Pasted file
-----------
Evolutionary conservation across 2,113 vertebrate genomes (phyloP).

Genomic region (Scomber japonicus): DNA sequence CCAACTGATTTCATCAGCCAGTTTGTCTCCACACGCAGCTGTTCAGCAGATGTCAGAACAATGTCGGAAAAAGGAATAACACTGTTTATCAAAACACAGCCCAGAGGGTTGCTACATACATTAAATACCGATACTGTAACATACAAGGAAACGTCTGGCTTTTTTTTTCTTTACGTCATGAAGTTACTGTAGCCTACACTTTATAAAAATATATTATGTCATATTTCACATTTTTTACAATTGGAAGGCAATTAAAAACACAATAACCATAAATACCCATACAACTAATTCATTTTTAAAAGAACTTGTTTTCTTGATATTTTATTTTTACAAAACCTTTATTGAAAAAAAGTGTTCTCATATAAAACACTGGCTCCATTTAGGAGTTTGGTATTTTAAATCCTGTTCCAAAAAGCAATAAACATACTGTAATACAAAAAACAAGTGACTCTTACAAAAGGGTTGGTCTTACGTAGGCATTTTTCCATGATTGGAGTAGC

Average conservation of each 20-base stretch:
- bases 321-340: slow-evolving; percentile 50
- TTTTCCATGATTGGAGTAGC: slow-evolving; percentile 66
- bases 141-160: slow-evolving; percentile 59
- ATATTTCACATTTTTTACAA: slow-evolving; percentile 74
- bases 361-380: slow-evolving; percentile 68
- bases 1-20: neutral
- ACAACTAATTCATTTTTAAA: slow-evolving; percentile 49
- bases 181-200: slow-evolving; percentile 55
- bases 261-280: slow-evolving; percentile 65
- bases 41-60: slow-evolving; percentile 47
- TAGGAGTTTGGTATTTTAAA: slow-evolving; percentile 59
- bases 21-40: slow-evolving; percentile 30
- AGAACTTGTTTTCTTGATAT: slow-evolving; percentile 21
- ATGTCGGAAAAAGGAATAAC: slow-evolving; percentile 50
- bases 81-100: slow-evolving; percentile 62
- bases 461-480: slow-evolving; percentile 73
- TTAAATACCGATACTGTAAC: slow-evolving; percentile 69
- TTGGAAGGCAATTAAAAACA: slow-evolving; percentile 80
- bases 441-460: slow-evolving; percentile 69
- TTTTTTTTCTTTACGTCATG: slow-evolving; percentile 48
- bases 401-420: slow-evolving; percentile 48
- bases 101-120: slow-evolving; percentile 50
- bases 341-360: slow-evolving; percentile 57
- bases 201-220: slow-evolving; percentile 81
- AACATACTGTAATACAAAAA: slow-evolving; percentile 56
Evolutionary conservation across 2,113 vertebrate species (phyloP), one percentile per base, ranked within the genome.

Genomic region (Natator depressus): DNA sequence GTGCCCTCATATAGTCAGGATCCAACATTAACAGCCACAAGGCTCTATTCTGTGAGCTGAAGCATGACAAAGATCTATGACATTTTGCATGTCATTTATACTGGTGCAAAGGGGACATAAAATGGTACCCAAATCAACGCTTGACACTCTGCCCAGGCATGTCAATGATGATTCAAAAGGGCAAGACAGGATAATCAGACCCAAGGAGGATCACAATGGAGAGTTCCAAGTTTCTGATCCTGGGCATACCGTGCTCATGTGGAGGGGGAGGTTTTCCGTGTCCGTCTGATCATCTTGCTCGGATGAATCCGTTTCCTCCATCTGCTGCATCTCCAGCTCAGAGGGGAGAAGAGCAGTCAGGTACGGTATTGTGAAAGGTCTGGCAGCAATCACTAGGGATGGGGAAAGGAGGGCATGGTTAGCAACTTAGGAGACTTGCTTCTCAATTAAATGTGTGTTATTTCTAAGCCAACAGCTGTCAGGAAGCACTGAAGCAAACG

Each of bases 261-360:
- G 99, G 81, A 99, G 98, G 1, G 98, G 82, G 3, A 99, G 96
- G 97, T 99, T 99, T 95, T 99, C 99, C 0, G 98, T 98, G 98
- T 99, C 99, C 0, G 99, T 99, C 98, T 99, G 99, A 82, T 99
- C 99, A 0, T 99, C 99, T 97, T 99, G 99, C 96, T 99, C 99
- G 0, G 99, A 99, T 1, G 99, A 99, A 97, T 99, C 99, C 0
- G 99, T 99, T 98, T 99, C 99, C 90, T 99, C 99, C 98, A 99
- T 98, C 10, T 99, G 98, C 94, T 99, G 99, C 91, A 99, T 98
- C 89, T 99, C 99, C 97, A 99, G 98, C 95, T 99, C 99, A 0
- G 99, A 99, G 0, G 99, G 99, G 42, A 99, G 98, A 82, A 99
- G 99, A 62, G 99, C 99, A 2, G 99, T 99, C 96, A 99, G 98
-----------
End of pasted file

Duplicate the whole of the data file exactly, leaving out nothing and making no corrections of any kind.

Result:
Evolutionary conservation across 2,113 vertebrate genomes (phyloP).

Genomic region (Scomber japonicus): DNA sequence CCAACTGATTTCATCAGCCAGTTTGTCTCCACACGCAGCTGTTCAGCAGATGTCAGAACAATGTCGGAAAAAGGAATAACACTGTTTATCAAAACACAGCCCAGAGGGTTGCTACATACATTAAATACCGATACTGTAACATACAAGGAAACGTCTGGCTTTTTTTTTCTTTACGTCATGAAGTTACTGTAGCCTACACTTTATAAAAATATATTATGTCATATTTCACATTTTTTACAATTGGAAGGCAATTAAAAACACAATAACCATAAATACCCATACAACTAATTCATTTTTAAAAGAACTTGTTTTCTTGATATTTTATTTTTACAAAACCTTTATTGAAAAAAAGTGTTCTCATATAAAACACTGGCTCCATTTAGGAGTTTGGTATTTTAAATCCTGTTCCAAAAAGCAATAAACATACTGTAATACAAAAAACAAGTGACTCTTACAAAAGGGTTGGTCTTACGTAGGCATTTTTCCATGATTGGAGTAGC

Average conservation of each 20-base stretch:
- bases 321-340: slow-evolving; percentile 50
- TTTTCCATGATTGGAGTAGC: slow-evolving; percentile 66
- bases 141-160: slow-evolving; percentile 59
- ATATTTCACATTTTTTACAA: slow-evolving; percentile 74
- bases 361-380: slow-evolving; percentile 68
- bases 1-20: neutral
- ACAACTAATTCATTTTTAAA: slow-evolving; percentile 49
- bases 181-200: slow-evolving; percentile 55
- bases 261-280: slow-evolving; percentile 65
- bases 41-60: slow-evolving; percentile 47
- TAGGAGTTTGGTATTTTAAA: slow-evolving; percentile 59
- bases 21-40: slow-evolving; percentile 30
- AGAACTTGTTTTCTTGATAT: slow-evolving; percentile 21
- ATGTCGGAAAAAGGAATAAC: slow-evolving; percentile 50
- bases 81-100: slow-evolving; percentile 62
- bases 461-480: slow-evolving; percentile 73
- TTAAATACCGATACTGTAAC: slow-evolving; percentile 69
- TTGGAAGGCAATTAAAAACA: slow-evolving; percentile 80
- bases 441-460: slow-evolving; percentile 69
- TTTTTTTTCTTTACGTCATG: slow-evolving; percentile 48
- bases 401-420: slow-evolving; percentile 48
- bases 101-120: slow-evolving; percentile 50
- bases 341-360: slow-evolving; percentile 57
- bases 201-220: slow-evolving; percentile 81
- AACATACTGTAATACAAAAA: slow-evolving; percentile 56
Evolutionary conservation across 2,113 vertebrate species (phyloP), one percentile per base, ranked within the genome.

Genomic region (Natator depressus): DNA sequence GTGCCCTCATATAGTCAGGATCCAACATTAACAGCCACAAGGCTCTATTCTGTGAGCTGAAGCATGACAAAGATCTATGACATTTTGCATGTCATTTATACTGGTGCAAAGGGGACATAAAATGGTACCCAAATCAACGCTTGACACTCTGCCCAGGCATGTCAATGATGATTCAAAAGGGCAAGACAGGATAATCAGACCCAAGGAGGATCACAATGGAGAGTTCCAAGTTTCTGATCCTGGGCATACCGTGCTCATGTGGAGGGGGAGGTTTTCCGTGTCCGTCTGATCATCTTGCTCGGATGAATCCGTTTCCTCCATCTGCTGCATCTCCAGCTCAGAGGGGAGAAGAGCAGTCAGGTACGGTATTGTGAAAGGTCTGGCAGCAATCACTAGGGATGGGGAAAGGAGGGCATGGTTAGCAACTTAGGAGACTTGCTTCTCAATTAAATGTGTGTTATTTCTAAGCCAACAGCTGTCAGGAAGCACTGAAGCAAACG

Each of bases 261-360:
- G 99, G 81, A 99, G 98, G 1, G 98, G 82, G 3, A 99, G 96
- G 97, T 99, T 99, T 95, T 99, C 99, C 0, G 98, T 98, G 98
- T 99, C 99, C 0, G 99, T 99, C 98, T 99, G 99, A 82, T 99
- C 99, A 0, T 99, C 99, T 97, T 99, G 99, C 96, T 99, C 99
- G 0, G 99, A 99, T 1, G 99, A 99, A 97, T 99, C 99, C 0
- G 99, T 99, T 98, T 99, C 99, C 90, T 99, C 99, C 98, A 99
- T 98, C 10, T 99, G 98, C 94, T 99, G 99, C 91, A 99, T 98
- C 89, T 99, C 99, C 97, A 99, G 98, C 95, T 99, C 99, A 0
- G 99, A 99, G 0, G 99, G 99, G 42, A 99, G 98, A 82, A 99
- G 99, A 62, G 99, C 99, A 2, G 99, T 99, C 96, A 99, G 98